In the early 20th century, the psychiatrist Kurt Schneider listed the forms of psychotic symptoms that he thought distinguished schizophrenia from other psychotic disorders. These are called first-rank symptoms or Schneider's first-rank symptoms. They include delusions of being controlled by an external force; the belief that thoughts are being inserted into or withdrawn from one's conscious mind; the belief that one's thoughts are being broadcast to other people; and hearing hallucinatory voices that comment on one's thoughts or actions or that have a conversation with other hallucinated voices. Although they have significantly contributed to the current diagnostic criteria, the specificity of first-rank symptoms has been questioned. A review of the diagnostic studies conducted between 1970 and 2005 found that they allow neither a reconfirmation nor a rejection of Schneider's claims, and suggested that first-rank symptoms should be de-emphasized in future revisions of diagnostic systems.
In the first half of the 20th century schizophrenia was considered to be a hereditary defect, and sufferers were subject to eugenics in many countries. Hundreds of thousands were sterilized, with or without consent—the majority in Nazi Germany, the United States, and Scandinavian countries. Along with other people labeled "mentally unfit", many diagnosed with schizophrenia were murdered in the Nazi "Action T4" program.
Schizophrenia under Nazi rule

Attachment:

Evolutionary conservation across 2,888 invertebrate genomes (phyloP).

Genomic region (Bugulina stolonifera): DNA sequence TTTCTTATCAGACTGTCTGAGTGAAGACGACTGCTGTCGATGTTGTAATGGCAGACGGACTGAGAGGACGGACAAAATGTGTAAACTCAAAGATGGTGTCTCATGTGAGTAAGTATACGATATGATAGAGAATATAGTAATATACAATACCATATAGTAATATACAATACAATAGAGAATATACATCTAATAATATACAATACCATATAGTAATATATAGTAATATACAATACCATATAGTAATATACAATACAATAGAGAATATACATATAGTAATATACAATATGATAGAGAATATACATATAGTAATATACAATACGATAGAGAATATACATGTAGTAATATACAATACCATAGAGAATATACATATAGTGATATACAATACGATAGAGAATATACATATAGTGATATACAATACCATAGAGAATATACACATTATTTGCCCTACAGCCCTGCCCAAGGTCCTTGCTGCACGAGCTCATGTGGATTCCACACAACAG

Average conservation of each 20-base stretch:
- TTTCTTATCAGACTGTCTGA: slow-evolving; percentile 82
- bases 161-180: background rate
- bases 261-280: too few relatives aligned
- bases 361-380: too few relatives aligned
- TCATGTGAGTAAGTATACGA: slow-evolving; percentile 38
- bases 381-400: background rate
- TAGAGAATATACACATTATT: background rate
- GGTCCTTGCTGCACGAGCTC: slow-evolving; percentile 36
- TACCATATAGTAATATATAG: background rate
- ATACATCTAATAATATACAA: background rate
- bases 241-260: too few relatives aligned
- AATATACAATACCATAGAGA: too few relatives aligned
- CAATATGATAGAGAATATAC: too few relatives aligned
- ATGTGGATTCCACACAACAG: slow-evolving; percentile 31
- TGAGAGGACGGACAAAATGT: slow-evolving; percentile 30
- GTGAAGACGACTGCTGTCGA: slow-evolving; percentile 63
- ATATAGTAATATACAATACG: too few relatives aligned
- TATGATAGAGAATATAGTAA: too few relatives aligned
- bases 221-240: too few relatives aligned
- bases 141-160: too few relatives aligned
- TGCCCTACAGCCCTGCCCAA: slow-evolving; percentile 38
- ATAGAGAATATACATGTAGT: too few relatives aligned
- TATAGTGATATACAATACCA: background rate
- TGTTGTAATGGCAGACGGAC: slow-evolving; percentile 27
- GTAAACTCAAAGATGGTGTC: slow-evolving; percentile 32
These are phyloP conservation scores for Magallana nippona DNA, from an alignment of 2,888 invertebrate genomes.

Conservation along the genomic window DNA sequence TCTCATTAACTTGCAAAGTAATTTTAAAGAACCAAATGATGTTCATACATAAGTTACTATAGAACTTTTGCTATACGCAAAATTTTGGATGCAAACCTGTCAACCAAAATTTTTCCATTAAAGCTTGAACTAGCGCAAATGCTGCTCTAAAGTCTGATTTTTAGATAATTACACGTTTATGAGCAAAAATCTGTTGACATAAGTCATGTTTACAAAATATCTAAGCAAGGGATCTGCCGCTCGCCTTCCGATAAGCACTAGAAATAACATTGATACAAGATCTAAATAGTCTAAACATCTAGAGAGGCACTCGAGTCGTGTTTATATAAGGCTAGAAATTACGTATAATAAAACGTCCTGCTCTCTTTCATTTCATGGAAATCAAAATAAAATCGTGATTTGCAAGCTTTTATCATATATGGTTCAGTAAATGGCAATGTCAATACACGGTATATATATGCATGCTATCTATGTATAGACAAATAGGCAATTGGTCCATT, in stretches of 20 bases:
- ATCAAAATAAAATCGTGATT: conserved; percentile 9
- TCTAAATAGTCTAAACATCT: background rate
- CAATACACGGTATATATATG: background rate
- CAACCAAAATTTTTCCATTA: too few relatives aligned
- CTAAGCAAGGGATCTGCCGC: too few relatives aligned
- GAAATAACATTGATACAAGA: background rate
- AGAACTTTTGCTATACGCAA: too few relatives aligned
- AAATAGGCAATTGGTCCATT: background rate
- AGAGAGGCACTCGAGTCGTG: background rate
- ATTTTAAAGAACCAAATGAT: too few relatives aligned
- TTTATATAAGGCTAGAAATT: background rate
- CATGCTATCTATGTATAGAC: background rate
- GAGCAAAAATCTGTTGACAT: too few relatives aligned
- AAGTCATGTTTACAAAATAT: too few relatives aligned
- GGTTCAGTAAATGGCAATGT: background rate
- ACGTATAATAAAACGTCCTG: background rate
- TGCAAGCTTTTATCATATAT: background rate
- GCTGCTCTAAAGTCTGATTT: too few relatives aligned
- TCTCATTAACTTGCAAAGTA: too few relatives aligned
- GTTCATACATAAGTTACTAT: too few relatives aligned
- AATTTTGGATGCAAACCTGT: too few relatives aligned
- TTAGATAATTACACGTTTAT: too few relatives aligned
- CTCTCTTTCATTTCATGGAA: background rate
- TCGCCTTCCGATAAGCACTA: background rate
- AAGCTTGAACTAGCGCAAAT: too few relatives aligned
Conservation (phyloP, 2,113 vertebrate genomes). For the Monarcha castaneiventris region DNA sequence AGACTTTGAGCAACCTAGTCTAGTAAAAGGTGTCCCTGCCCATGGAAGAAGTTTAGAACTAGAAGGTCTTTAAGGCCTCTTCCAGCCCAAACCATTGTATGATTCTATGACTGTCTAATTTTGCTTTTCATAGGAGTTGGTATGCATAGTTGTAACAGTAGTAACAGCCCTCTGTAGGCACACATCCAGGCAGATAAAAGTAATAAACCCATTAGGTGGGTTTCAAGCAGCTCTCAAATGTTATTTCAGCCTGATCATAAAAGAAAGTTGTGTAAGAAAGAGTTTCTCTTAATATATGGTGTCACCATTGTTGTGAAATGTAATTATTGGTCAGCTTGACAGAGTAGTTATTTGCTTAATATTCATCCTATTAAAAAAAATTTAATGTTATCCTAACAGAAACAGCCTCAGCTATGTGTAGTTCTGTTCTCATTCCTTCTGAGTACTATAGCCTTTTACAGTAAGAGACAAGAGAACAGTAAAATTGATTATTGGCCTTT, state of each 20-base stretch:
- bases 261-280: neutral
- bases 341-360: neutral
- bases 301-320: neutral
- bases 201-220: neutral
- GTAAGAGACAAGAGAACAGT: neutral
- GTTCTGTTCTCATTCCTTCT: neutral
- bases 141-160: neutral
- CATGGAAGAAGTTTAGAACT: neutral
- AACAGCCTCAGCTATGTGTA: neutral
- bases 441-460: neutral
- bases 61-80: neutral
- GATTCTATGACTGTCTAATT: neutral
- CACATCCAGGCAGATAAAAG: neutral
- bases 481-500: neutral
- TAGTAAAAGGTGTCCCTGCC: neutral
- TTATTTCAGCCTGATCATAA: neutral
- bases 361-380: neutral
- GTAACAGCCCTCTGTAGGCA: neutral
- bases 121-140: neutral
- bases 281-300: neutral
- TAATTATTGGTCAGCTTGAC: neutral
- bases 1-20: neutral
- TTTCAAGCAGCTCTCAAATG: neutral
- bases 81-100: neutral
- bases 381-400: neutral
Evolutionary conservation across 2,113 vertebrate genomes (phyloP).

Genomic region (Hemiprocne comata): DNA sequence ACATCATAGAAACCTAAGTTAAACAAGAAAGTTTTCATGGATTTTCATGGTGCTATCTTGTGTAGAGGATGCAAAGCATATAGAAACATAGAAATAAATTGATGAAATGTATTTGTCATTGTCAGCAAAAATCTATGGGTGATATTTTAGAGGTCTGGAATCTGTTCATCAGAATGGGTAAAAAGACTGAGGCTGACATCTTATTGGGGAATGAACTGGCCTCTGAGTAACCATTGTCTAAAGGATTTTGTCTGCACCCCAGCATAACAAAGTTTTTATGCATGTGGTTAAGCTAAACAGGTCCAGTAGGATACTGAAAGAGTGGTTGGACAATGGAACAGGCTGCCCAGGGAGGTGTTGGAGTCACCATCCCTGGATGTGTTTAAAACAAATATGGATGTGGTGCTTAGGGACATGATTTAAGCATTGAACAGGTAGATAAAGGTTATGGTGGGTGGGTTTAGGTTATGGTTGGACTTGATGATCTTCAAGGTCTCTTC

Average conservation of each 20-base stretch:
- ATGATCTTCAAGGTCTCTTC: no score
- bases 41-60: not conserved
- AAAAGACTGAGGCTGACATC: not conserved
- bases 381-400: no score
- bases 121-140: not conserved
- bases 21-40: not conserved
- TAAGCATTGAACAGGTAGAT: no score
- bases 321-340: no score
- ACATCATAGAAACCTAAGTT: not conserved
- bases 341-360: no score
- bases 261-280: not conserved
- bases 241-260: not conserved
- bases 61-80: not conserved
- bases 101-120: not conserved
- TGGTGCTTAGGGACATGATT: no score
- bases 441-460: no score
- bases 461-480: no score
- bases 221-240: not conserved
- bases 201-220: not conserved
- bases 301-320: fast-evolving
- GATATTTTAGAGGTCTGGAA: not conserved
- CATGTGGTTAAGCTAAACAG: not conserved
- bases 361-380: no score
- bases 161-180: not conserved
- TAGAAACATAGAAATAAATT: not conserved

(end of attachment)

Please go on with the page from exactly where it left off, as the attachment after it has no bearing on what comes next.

In 1933 Dr. Ernest Rüdin, who was in-charge of the Genealogical-Demographic Department of the German Institute for Psychiatric Research in Munich, expressed his interest in schizophrenia and with the help of Feanz Kallmann, supported the idea that schizophrenia was a Mendelian inherited disease. Kallmann believed that the disorder was transmitted by a regressive gene.
Both Rüdin's and Kallmann’s theories coincided with the growing interest in the idea of Rassenhygiene or “race hygiene”. The eugenics movement had gained great strength in the United States and Britain. Following suit, in 1933 Rüdin became a guiding force in the passage of Germany’s first compulsory sterilization laws known as “the law for the prevention of progeny with hereditary defects” which would target individuals with mental retardation, schizophrenia, manic-depressive disorder, epilepsy, Huntington chorea, hereditary blindness and deafness, hereditary alcoholism and “grave bodily malformation.” It is suggested by the limited data available that of the 400,000 (1% of the entire population) that were sterilized, 132 000 were sterilized for schizophrenia.